You can help to reduce aggression by providing them a big tank.


Fighting Conchs can eat both vegetation and meaty foods (meaning they are omnivorous), however in your tank, most of the time they’ll act as herbivorous.

These conchs feed on detritus, bacteria, and algae which can always be found around an aquarium.

In order to use their radula, they stretch out their snout (a strong tooth-like structure) and scrape off algae from various surfaces and rocks.

Detritus and bacteria are consumed as the gastropod sifts through the aquarium substrate. Most of their time is spent burrowing in sand, searching for food, and silt takes up so much of that time.

They require so much food because they are always foraging. The amount of bacteria, detritus, and algae in the aquarium generally is not sufficient, therefore with your own food you have to supplement this.

Adding dried foods such as algae wafers/pellets is a great way to supplement this. Conches will eat unconsumed foods which were provided for their tank mates.

How much food you add will depend on the quantity of detritus and algae in the aquarium, so observe closely. Don’t remove all the algae when cleaning your aquarium because algae is a major part of a Fighting Conch’s diet.

It is necessary to provide calcium to your conchs. It is a very essential component of improving a healthy and strong shell. Generally calcium supplements are commonly found in pet stores.


The important work you have as an aquarist is to maintain a good and healthy aquarium along with providing feed to your pets. You must maintain and keep your tank clean, that doesn’t consume too much time.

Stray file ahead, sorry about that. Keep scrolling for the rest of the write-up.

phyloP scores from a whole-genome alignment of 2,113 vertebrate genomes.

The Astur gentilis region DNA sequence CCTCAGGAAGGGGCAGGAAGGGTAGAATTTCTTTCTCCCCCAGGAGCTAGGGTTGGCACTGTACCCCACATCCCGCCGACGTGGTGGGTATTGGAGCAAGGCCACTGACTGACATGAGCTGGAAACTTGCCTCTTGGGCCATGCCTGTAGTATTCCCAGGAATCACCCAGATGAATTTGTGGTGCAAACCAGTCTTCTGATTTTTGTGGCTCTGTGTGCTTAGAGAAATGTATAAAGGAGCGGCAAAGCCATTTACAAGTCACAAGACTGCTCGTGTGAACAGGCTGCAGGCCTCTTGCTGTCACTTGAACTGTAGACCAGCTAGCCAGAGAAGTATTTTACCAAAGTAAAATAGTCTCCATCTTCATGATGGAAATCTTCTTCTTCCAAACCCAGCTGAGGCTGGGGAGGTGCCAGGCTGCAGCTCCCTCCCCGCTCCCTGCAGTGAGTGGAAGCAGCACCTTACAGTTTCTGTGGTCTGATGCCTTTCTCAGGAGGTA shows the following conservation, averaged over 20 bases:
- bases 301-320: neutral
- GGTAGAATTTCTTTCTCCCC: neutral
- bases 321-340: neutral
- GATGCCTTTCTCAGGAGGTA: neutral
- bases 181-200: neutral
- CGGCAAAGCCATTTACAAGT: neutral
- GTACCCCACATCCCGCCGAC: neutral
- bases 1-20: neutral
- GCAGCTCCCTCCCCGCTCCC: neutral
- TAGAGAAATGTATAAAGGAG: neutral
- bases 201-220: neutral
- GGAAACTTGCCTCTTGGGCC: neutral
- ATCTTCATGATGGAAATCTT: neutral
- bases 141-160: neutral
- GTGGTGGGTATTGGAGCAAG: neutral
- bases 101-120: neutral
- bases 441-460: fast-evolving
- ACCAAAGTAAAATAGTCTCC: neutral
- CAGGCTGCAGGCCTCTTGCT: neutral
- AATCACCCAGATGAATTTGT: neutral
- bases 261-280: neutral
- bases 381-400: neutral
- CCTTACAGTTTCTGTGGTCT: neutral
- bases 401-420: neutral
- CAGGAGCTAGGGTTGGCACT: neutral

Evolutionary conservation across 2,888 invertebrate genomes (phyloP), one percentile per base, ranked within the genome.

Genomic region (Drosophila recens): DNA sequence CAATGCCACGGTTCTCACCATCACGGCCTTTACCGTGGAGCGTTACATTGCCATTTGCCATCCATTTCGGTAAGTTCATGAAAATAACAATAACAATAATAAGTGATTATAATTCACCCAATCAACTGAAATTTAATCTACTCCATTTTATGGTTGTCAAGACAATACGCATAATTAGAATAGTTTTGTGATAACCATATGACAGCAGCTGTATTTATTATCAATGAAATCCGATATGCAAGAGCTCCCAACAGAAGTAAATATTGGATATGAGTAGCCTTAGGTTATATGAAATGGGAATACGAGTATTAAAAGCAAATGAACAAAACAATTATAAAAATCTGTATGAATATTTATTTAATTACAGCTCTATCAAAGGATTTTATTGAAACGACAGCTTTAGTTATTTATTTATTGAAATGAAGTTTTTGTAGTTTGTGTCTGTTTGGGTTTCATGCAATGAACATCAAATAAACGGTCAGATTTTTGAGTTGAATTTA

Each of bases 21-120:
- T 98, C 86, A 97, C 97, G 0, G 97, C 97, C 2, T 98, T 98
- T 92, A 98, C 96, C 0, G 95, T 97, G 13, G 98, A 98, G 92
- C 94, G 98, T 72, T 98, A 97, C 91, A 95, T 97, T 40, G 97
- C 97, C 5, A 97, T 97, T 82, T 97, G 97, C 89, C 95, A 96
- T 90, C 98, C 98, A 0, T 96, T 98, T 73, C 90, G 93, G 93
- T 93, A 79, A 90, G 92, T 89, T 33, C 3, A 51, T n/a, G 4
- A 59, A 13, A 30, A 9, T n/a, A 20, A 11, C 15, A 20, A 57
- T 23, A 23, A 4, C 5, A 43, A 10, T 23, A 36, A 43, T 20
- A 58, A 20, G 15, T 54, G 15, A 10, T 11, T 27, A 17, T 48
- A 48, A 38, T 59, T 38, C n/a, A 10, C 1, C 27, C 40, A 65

If algae start getting out of control, wipe away excess algae(though not all of it, leave some so that your conchs can eat it) and change tank water partially every 1-2 weeks.

You may need to pay extra attention while cleaning your aquarium to the substrate since the Fighting Conchs prefer a thick layer for burrowing. Use a substrate vacuum cleaner to make cleaning the tank easy.

Always use a water testing kit each week to test the parameters of the aquarium water that are within the preferred range for your Fighting Conchs.

Frequent testing of water means that you can respond to the issues early before they can cause health problems for the conchs or snails.

If you have a healthy aquarium then these snails will not pick up a disease anyway. They’re very hardy creatures. They are very rarely affected by pathogens, meaning they can tolerate little changes in their surroundings if the issue is rectified before long.

For beginner aquarists it makes them great at making small mistakes.